User Experience – A Little Rant Again

 

I had a bit of a negative post yesterday, and it got me thinking of these two posts.

I’ve said some of this stuff before, but I want to bring it all into a slightly different context.

Good user experience is…

Good user experience is not about forcing me to follow your atomic implementation of a feature. What do I mean by this? Let’s take look at some examples of getting it right (IMHO) from Oracle.

An Oracle REST Data Services (ORDS) web service is made up of a module with one or more templates, each with one or more handlers. We could define our service by defining a module, template and a handler separately, because that’s how the underlying implementation of an ORDS web service works. It’s fine, but it’s a bit over the top if I just want a quick little web service based on a query. That’s why we have been given the DEFINE_SERVICE procedure, allowing us to do all that other stuff in a single call (see here). For simple services this is all you need.

The database scheduler is a complex beast. We can define loads of things like schedules, programs, arguments, jobs classes, windows and of course jobs. That’s fine, but 99% of the time we just want a simple job, and the CREATE_JOB procedure allows us create one in a single call (see here).

In both cases we can choose between doing things the long/verbose way, or use the “cheat code” and do stuff in a single call. This is exactly the sort of thing I like when I’m using a feature. I want to know the flexibility is there if I need it, but if 99% of my requirements don’t, I want the cheat code so I can do what I need to do and move on. This also makes the feature more accessible to new people…

Good user experience is not…

As I mentioned above, good user experience is not about forcing me to follow your atomic implementation of a feature. Someone should take a step back and ask what would “normal” users really like? The answer is probably giving them an option to zone out and get all the prerequisites and config done for them. It’s not making them spend a weekend trying to figure out how to enable a feature, then finding it doesn’t really work properly anyway…

I’m a generalist. I have to work with lots of different products. When I open the docs and I see a list of prerequisites, and then multiple commands to actually set stuff up my heart sinks. I want a “we’ll do everything for you” option. That might sound funny because of my history, and if companies did that it would make my website redundant, but I feel we need to progress. We’ve been doing this nuts & bolts crap for too long. If I can automate it, Oracle can automate it. If Oracle can automate it, why don’t they?

I don’t want to name and shame. I’ve made some positive comments about Oracle in the previous section, but you know there are a whole bunch of Oracle things I could use as examples of what not to do. Oracle aren’t alone here. It applies to lots of other companies too.

But Tim, I want to…

I can already hear people typing their responses about their need to be in control and their obsessive configuration disorder. Shut up. I don’t care. The chances are, if you are reading this post, you are probably one of the people that can cope with all this tech, but there are many people who can’t, or don’t want to.

Won’t someone think of the children customers

I am a customer. My company is a customer. I can think of two things my company refuse to pay for because the functionality in question is unsupportable if I’m not available. Those are features we need, but won’t buy because they are overly complex for normal people to do well.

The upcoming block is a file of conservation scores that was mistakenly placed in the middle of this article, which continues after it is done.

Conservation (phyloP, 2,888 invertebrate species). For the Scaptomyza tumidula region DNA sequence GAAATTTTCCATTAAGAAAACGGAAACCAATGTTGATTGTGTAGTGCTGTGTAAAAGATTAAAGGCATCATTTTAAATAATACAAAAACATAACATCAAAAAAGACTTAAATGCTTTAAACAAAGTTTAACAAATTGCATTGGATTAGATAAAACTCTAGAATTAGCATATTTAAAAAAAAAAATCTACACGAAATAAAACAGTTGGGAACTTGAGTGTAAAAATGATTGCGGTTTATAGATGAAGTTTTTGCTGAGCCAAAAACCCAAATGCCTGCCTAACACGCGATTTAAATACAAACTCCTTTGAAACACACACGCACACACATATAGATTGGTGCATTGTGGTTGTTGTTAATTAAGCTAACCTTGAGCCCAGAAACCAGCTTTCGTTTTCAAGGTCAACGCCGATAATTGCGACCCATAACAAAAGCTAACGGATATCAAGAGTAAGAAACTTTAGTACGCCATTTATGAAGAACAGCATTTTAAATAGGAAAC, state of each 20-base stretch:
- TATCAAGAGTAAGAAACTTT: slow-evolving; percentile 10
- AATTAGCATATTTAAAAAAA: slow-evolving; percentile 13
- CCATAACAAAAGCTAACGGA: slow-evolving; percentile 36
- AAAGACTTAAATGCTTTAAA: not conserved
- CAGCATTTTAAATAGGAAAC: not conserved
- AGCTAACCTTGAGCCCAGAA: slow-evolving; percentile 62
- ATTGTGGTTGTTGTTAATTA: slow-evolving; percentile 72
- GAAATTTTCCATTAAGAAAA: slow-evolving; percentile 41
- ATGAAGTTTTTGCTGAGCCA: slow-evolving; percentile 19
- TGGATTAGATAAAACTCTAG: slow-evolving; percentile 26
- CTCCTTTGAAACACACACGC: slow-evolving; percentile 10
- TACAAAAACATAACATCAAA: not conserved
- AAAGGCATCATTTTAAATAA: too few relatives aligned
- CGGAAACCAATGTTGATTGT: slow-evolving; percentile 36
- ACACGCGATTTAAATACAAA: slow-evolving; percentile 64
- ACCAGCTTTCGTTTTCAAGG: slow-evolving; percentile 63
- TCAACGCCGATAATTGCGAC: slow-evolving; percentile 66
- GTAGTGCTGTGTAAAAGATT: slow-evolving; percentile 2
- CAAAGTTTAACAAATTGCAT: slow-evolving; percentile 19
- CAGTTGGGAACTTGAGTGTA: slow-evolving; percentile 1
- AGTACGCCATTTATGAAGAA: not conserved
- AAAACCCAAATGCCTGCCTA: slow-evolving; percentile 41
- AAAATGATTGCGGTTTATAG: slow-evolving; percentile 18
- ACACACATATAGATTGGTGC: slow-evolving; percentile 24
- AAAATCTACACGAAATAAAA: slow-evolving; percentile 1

Now you can argue that cloud services will solve all these issues, but cloud adoption varies between regions, and maybe people will not pick your cloud. My company are a perfect example of that. We’ve consolidated on Azure, and although we don’t run any Oracle databases there yet, if we run Oracle on the cloud, it will probably be on Azure.

If you heard someone say, “I used to get a punch in the face every day, but now it’s only once a week. Things are good!”, you would think they were crazy. Less bad is not the same as good. I often think companies bring out tools and utilities that are “less bad” than what they had before. Not actually “good”. If you have been in the trenches, “less bad” might feel “good”, but it’s not.

I realise this is another rant, but I think it’s a subject that is worth a rant. I use a wide variety of tech from a number of companies, and some of them get on my nerves at times, because it feels like user experience is an after thought. You can’t expect everyone to no-life the learning curve for your products. I’m just saying how I feel, and I’m pretty sure I’m not alone here!

Cheers

Tim…

PS. I’m playing a bit fast and loose with the term user experience in this post, but hopefully you get what I mean…

Author: Tim...

DBA, Developer, Author, Trainer.

One thought on “User Experience – A Little Rant Again”

  1. Two Oracle things that have flashes of brilliance, but then don’t really work for what you really want to do: My Oracle Support and Oracle Enterprise Manager Cloud Control.

    Just the other day, I wanted to build a 13.5.0.8 gold image for an Oracle Agent so I could update the 40+ agent homes on 40+ servers. Despite googling, youtubing, doc reading, etc., we eventually just decided to manually patch the servers. Using MobaXterm, open 20 connections at once and patch 20 agents with opatch.

    The thing is, I never should have struggled with ANY of this in the first place. If my OMS is patched to 13.5.0.8 and my OMS agent is patched to 13.5.0.8 then I should just be able to click ‘update agent’ to update existing agents, and if I build a new server, and deploy an agent to it, it should already be patched…

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